Shabazz Palaces debut in Toronto at Lee's Palace
Shabazz Palaces stopped by Lee's on Tuesday night for their debut Toronto performance. Originally beginning to generate interest by virtue of being the first hip-hop group signed to venerable Seattle label Sub Pop (to which they also share a hometown), the intrigue of the band has only increased since they dropped their debut LP, Black Up, last June. Little was known about Shabazz at the time, other than that group was helmed by Ishmael 'Butterfly' Butler, now going under the moniker Palaceer Lazaro, formerly of celebrated 90s jazz-rap greats Digable Planets.
Luckily, the band's personnel and the label to which they're signed are the least relevant talking points upon actually hearing Black Up, which successfully redefines genre expectations and notions of conventional songform. Expectations were high for their first full North American tour, and a three-quarters full Lee's crowd was on hand to welcome them to the city for the first time.
How the band was going to translate the dense sonic nuance of Black Up to a live setting was a concern of mine heading into the show, but luckily the apprehension was for naught. Live — and likely on record too, but the album's credits are oblique to say the least — Butler is joined by multi-instrumentalist Tendai 'Baba' Maraire, who fills out the sound with a pared-down bongo and high-hat drum setup, backing vocals, and what appeared to be a mbira (likely, considering Maraire's father Dumisani popularized the instrument in the US). Meanwhile, Butler played the reluctant yet charismatic frontman, rapping and manipulating his vocals while mostly staying behind his rig of samplers and a Kaoss Pad under a bank of dim lights.
With a record as complex as Black Up, it would be an easy cop-out to simply walk onstage and hit play on a Macbook. Butler and Maraire, despite the prominence of samples in the set, clearly value the physical component to their stage show. During their continuous 90 minute set, Maraire was the epitome of calm and collected as he gravitated from instrument to instrument, while Butler's vocals were commanding and prominent in the mix as he danced and, interestingly, even employed some choreography with Maraire.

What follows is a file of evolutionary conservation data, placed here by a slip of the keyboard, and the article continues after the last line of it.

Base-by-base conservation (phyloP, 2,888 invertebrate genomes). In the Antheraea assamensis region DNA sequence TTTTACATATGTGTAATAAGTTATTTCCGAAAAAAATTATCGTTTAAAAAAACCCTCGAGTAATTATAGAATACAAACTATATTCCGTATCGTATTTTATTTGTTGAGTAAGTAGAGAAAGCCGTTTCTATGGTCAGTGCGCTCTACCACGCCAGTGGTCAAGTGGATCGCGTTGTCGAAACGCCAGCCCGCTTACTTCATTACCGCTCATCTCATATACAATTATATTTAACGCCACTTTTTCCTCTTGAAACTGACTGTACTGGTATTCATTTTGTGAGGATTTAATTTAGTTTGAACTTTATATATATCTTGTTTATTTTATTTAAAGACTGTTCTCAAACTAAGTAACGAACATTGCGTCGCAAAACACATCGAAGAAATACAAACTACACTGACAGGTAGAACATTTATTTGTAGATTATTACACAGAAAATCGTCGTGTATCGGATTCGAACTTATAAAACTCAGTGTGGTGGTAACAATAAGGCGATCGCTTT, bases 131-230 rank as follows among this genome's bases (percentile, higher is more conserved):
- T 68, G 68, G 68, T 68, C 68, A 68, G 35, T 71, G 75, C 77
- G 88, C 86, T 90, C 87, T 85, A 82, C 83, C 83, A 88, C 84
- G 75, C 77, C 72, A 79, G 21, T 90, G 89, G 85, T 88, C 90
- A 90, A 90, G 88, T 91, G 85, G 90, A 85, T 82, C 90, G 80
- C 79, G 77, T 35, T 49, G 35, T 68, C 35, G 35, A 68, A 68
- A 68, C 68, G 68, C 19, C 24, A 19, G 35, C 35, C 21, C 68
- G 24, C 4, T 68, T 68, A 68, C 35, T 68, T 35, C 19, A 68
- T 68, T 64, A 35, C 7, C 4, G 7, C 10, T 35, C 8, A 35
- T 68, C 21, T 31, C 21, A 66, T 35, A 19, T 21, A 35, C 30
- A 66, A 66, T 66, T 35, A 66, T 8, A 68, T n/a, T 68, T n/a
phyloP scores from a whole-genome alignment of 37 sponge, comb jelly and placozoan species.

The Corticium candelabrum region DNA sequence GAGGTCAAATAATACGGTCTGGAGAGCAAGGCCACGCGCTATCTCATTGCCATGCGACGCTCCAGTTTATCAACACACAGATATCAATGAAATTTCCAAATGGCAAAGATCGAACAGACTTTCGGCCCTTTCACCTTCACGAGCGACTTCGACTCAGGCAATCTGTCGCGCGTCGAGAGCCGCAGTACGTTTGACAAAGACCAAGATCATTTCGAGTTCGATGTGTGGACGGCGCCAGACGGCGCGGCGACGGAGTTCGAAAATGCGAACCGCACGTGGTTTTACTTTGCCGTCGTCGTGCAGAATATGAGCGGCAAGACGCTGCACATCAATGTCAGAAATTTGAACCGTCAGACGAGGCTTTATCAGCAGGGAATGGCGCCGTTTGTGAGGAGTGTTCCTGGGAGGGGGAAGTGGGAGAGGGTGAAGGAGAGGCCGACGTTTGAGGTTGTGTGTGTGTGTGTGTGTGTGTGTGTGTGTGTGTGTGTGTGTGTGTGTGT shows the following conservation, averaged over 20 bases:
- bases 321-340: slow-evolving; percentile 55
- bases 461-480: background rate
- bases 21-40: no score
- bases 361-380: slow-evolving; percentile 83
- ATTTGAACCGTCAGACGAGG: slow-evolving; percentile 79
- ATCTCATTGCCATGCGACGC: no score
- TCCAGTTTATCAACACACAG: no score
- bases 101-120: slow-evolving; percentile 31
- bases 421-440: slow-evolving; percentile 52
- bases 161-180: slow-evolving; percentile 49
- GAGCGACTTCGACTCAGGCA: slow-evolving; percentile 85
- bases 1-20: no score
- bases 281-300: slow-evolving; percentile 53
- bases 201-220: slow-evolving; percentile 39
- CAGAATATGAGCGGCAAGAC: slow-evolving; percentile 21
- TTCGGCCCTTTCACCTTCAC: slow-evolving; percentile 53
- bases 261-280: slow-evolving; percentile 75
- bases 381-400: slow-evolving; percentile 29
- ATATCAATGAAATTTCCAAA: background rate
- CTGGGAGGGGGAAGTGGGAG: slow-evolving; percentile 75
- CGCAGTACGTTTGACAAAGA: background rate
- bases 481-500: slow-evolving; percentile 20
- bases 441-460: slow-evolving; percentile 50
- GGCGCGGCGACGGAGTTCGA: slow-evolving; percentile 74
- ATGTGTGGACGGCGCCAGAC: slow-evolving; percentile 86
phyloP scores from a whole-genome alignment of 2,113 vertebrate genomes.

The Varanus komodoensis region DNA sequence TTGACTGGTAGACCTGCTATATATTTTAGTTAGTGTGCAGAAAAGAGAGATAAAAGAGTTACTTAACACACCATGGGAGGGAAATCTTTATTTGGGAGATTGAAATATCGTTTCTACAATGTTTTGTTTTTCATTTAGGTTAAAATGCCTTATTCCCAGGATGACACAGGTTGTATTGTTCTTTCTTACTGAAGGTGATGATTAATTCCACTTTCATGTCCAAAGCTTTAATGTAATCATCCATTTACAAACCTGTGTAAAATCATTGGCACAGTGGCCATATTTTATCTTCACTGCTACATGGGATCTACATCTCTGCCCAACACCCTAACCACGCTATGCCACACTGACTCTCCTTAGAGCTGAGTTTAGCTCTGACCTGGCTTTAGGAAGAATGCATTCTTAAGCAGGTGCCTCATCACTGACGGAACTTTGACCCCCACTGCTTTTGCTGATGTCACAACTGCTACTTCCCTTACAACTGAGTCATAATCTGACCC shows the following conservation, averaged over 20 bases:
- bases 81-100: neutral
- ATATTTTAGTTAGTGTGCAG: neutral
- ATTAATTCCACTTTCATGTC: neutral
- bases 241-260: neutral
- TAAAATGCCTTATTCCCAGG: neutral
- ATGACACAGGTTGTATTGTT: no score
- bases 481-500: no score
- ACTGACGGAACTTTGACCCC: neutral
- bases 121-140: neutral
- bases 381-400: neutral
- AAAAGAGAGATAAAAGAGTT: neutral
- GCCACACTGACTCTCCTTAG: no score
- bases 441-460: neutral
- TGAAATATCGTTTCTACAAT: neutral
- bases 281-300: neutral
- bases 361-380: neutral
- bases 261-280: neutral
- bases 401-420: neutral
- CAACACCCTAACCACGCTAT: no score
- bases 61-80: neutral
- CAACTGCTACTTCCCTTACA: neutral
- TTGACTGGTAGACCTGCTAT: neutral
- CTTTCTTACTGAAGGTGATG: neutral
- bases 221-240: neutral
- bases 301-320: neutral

While this is not something one would expect to fare well in most live shows, used in line with the combination of warped beats and Butler's stream-of-consciousness flow it was a surprisingly effective move. Addresses to the crowd were rare, but Butler frequently remarked, "wow" during transitions between songs, and occasionally gave brief shout-outs to Toronto. The emphasis the group has placed on the music itself rather than those responsible for it was reflected in their unique approach to a conventional hip-hop live show, which successfully incorporated a performative aspect without being reductive of the actual music on display.
This is not to say it was a perfect show. Lee's, with a sound system normally suited to indie rock and a conventional instrument setup, had some trouble dealing with distortion from the heavy bass in the first part of the set — luckily resolved by the time they concluded with a number of Black Up highlights in a row. At times, the more conventional tracks from their first two self-released EPs tended to blend into one another, although "Gunbeat Falls," with its start-stop beat, was a major highlight of the show.
The crowd, divided between those outright dancing and those letting the immense wall of sound wash over them, gave the warmest reception to "An Echo from the Hosts that Profess Infinitum," which featured an excellent extended middle section with lyrics seemingly alluding to the injustice of the Trayvon Martin case.
While certain moments in the set didn't hold up to its (admittedly very frequent) high points, the effect was not so much lagging as it was simply exhausting - but all told, ultimately very enjoyable. The socio-political and anti-consumerist sentiments dwelling just under the surface of their music were explicated upon in concert, but remained difficult to define tangibly. Shabazz Palaces seem to exist in a universe all their own, and when they touch down in our city, well — it's worth checking out. That may sound abstract, but in their own words, it's a feeling.
Photos by Jackson Fishauf
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